Photo by Rebecca Sanabria

In every generation, there is a young woman—typically an entertainer—who can legitimately be called “America’s Sweetheart.” For a broad swath of current-day adults, the object of their affection and admiration back in the day was Tiffani Thiessen, aka Kelly on Saved By the Bell. Unlike most sweethearts, however, the qualities that made Thiessen so appealing have remained undiminished as they have grown deeper and increasingly complex. Through a career that has seen her play a bad girl on Beverly Hills 90210, a seductress in Hollywood Ending and an FBI consultant on White Collar, she has never lost an ounce of her humor, charm or likeability. Pairing her unique accessibility with a love for food and friends, she created her own culinary brand, including a television series (Dinner at Tiffani’s), a lifestyle website and a cookbook that hits stores this October. Gerry Strauss caught up with Tiffani over the summer, as she prepared to start on the second season of the Netflix sitcom Alexa & Katie, in which she plays the mother of a teenage daughter struggling with the dual challenges of freshman year in high school and a cancer diagnosis.


EDGE: From a young age, you’ve spent most of your life as a working, on-the-go celebrity. How did your family shape your lifestyle, your values and your love of cooking?


TT: I always say I come from good stock. My parents showed me that kindness is key and to treat people the way you want to be treated. I grew up in the kitchen with my mom, grandmother, and aunt, so you could say that I have always loved cooking. But I really started entertaining more when I bought my first house. I loved having people over and having them gather around my table. A lot of my recipes are from my own family, so there is definitely a lot of heart behind them. I am all about food bringing people together around the table, hence my new cookbook’s title, Pull Up A Chair.


EDGE: Has your own approach to proper diet changed from when you were growing up?


TT: I am definitely more aware of what goes into my body and what my body is getting nutritionally from what I am feeding it. But having kids makes you look at food differently, too. We grow a lot of our own fruits and veggies and also raise our own chickens. That, in itself, has really taught my children and me the value of good, nutritious food and how important organic food is to our bodies. I have loved cooking since I was little and the passion continued to grow as I got older. I was fortunate enough to turn it into a show and book.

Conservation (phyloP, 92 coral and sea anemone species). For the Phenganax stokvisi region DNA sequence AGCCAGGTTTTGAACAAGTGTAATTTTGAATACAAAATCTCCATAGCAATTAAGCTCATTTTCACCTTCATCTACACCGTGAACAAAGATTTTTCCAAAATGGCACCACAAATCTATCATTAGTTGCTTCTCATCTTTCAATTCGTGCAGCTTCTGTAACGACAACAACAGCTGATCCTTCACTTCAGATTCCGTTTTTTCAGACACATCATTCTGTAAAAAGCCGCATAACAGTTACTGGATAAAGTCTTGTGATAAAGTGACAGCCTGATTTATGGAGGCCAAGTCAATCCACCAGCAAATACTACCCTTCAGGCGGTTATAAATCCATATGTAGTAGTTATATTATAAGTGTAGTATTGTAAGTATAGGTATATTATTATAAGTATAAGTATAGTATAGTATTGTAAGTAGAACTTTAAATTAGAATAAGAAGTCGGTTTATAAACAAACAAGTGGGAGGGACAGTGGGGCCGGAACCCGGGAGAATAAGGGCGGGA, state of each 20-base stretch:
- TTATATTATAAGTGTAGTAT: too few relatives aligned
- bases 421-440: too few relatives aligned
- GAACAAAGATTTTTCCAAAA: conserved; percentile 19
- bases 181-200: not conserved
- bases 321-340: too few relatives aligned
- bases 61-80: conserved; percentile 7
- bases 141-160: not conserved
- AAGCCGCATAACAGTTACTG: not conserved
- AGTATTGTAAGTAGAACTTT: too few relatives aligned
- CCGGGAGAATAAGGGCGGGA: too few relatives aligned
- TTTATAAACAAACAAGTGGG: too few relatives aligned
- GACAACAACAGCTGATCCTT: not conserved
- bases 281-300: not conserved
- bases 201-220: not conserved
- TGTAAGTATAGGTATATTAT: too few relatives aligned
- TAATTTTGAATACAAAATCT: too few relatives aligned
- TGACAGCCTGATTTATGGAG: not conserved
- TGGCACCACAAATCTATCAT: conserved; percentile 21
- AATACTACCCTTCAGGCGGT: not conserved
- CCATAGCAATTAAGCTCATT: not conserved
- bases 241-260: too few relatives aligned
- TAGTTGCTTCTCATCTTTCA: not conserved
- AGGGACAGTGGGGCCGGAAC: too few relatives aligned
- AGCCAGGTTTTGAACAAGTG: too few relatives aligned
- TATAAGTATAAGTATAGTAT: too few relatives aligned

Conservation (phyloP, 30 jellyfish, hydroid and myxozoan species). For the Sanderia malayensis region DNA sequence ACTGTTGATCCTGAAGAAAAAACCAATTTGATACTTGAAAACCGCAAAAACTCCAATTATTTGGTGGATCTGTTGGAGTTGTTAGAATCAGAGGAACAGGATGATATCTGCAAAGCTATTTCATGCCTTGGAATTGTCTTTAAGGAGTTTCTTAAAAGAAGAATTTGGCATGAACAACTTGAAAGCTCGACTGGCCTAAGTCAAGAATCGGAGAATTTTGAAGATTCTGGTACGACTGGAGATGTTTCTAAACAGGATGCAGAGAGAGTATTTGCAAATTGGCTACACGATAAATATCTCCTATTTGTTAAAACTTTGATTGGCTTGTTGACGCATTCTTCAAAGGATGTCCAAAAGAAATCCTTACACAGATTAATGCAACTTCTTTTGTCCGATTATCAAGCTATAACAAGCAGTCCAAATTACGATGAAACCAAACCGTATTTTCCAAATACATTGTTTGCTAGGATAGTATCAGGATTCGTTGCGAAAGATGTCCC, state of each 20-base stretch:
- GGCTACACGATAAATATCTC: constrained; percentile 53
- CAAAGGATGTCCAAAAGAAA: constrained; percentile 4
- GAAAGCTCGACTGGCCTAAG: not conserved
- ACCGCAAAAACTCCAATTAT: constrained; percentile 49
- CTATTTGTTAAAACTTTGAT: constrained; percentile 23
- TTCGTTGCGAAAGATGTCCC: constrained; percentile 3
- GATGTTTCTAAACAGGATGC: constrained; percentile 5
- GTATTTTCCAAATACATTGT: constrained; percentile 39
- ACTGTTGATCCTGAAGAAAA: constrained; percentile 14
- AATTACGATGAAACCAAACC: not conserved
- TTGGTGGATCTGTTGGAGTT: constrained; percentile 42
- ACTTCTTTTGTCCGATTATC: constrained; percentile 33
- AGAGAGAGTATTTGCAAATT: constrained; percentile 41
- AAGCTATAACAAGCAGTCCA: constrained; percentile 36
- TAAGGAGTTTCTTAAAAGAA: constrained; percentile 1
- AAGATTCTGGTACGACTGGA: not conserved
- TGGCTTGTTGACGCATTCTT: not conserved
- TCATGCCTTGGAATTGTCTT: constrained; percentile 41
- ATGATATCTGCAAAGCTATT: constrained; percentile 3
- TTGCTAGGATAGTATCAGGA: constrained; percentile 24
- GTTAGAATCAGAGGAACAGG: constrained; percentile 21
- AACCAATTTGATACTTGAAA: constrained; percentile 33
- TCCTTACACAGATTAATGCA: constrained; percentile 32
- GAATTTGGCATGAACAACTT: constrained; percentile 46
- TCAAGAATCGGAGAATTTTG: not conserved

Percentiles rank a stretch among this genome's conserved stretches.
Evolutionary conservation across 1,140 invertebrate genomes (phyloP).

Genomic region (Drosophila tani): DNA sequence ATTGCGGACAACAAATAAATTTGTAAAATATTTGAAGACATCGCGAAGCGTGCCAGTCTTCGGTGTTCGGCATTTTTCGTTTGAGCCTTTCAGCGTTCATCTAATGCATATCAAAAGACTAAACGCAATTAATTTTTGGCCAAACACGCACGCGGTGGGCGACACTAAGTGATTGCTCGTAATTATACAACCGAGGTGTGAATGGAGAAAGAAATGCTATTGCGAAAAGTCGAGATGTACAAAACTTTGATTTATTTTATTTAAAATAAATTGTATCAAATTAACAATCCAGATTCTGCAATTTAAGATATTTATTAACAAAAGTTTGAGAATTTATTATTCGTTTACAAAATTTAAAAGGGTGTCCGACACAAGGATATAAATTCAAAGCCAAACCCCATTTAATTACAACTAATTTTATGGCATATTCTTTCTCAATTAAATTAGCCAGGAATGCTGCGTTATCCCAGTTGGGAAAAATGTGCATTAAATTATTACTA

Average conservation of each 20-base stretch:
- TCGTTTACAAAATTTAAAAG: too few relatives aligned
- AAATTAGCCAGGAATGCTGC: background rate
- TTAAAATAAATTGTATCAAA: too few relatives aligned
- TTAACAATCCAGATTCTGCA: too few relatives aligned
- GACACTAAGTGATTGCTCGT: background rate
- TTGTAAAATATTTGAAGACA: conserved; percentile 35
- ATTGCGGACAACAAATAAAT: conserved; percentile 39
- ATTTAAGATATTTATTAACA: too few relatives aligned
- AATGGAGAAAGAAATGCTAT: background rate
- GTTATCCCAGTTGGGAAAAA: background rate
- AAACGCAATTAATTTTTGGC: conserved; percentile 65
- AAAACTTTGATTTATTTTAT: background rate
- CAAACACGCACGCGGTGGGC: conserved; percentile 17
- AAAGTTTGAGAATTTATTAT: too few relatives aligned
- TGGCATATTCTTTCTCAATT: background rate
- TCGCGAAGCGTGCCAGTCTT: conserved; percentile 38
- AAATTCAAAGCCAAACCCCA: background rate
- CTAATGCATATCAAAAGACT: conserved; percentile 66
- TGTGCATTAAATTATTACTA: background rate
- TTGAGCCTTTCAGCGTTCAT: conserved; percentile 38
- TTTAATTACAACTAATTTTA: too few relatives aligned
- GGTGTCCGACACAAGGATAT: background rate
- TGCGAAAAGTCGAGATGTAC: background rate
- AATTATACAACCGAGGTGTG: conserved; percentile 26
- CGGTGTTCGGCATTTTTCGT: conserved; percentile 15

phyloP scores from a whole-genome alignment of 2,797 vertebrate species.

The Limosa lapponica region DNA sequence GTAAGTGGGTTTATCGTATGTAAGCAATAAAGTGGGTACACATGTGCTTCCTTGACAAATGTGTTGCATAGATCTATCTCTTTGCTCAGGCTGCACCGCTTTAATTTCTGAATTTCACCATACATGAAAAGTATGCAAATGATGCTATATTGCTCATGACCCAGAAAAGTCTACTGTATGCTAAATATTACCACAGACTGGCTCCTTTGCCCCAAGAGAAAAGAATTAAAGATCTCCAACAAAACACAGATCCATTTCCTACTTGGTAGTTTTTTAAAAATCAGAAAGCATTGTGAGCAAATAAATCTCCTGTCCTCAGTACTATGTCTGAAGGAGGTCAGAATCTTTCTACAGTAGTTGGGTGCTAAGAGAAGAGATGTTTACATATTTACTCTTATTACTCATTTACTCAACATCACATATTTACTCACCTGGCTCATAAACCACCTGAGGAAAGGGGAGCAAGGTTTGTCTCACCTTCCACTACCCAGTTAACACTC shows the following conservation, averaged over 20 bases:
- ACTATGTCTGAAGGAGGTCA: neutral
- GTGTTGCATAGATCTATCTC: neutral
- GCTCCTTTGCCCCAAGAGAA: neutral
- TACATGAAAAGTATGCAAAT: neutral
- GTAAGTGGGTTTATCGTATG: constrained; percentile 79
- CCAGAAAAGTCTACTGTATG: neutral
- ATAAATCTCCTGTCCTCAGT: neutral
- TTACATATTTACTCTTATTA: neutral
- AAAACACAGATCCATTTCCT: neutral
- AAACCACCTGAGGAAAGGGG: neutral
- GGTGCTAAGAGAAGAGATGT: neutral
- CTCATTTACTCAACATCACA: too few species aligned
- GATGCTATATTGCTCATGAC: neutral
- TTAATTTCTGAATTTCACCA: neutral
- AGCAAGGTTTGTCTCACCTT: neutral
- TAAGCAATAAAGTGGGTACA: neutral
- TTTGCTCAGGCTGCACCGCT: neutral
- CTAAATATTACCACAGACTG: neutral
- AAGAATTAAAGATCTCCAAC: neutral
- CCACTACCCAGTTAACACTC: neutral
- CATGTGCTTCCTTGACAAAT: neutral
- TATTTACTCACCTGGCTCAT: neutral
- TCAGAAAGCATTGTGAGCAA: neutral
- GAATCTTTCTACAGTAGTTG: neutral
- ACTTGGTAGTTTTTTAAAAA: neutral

Houghton Mifflin Harcourt

EDGE: What surprised you the most about hosting Dinner at Tiffani’s?


TT: Oh gosh, probably how many people found it fun to watch some familiar faces cook and laugh alongside me. I love to eat and drink with people I enjoy being around, which is why I created the show—and I guess others did, too. It’s funny because most of the people that came onto my show were people that I knew, and I knew well—whether it was a working relationship where we maintained a friendship over the years, or it was a new relationship that came about because I was working with them. There was one person that I actually met on the show that I became pretty close with afterwards because we were brought together by a mutual friend. He came onto the show and then I kept having him back because we clicked, and I could not have loved him more. That was a guy named Ross Anderson, who I just absolutely adored, and I felt like he was one of those people that I can’t believe we weren’t friends 20 years ago. But we’re making up for long-lost time now, you know?


EDGE: With Dinner at Tiffani’s and your social media presence and now your new book, your personal life and family have been opened up to the world like never before. Is that something that has taken some getting used to?


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TT: I have always naturally been open with my fans to the extent that I am comfortable with sharing. With the cookbook. it just gives people more insight to my home and the stories behind all my recipes, which I am excited to share. The show only showed my kids briefly. Plus, I’ll share a little secret a lot of people don’t know about. All three seasons of my cooking show were shot on location [laughs]—I never shot in my house!


EDGE: Is there something special about seeing your name on a cookbook?


TT: Oh my goodness—it almost feels surreal! This is something I have dreamt of for a long time. It was more than three years in the making, so seeing my name on the cover is a “pinch-me” moment for sure.


EDGE: Speaking of pinch-me moments, what was your initial reaction to the opportunity to be on a new teen based sitcom like Alexa & Katie?